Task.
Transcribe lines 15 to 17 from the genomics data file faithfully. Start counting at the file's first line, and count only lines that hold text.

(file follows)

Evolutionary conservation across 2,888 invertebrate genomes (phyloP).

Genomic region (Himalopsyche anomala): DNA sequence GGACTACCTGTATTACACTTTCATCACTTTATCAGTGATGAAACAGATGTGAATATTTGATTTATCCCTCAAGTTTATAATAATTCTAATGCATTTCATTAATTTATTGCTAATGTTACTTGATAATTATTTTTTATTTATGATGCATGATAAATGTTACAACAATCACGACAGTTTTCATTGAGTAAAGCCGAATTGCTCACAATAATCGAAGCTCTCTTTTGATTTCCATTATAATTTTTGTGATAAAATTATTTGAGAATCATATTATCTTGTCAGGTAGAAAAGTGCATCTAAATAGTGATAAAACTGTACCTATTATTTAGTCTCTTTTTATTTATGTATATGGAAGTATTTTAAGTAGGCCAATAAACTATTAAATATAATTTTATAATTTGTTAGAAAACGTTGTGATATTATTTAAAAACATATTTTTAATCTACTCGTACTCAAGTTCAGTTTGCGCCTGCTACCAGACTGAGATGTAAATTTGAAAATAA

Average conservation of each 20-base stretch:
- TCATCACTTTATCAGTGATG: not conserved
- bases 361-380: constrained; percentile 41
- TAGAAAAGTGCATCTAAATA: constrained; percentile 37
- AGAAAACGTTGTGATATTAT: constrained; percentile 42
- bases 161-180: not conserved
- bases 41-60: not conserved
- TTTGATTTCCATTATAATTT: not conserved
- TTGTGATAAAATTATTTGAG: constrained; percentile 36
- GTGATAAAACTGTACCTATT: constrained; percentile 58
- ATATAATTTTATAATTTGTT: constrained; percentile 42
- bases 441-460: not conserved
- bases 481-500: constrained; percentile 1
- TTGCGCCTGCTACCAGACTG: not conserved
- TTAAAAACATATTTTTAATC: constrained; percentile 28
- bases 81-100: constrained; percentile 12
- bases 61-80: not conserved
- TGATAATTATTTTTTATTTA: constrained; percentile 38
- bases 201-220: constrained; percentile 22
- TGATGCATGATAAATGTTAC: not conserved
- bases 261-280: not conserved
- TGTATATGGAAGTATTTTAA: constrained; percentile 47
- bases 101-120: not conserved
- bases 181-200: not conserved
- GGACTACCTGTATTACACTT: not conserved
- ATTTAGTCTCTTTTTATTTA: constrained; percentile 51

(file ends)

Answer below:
- bases 481-500: constrained; percentile 1
- TTGCGCCTGCTACCAGACTG: not conserved
- TTAAAAACATATTTTTAATC: constrained; percentile 28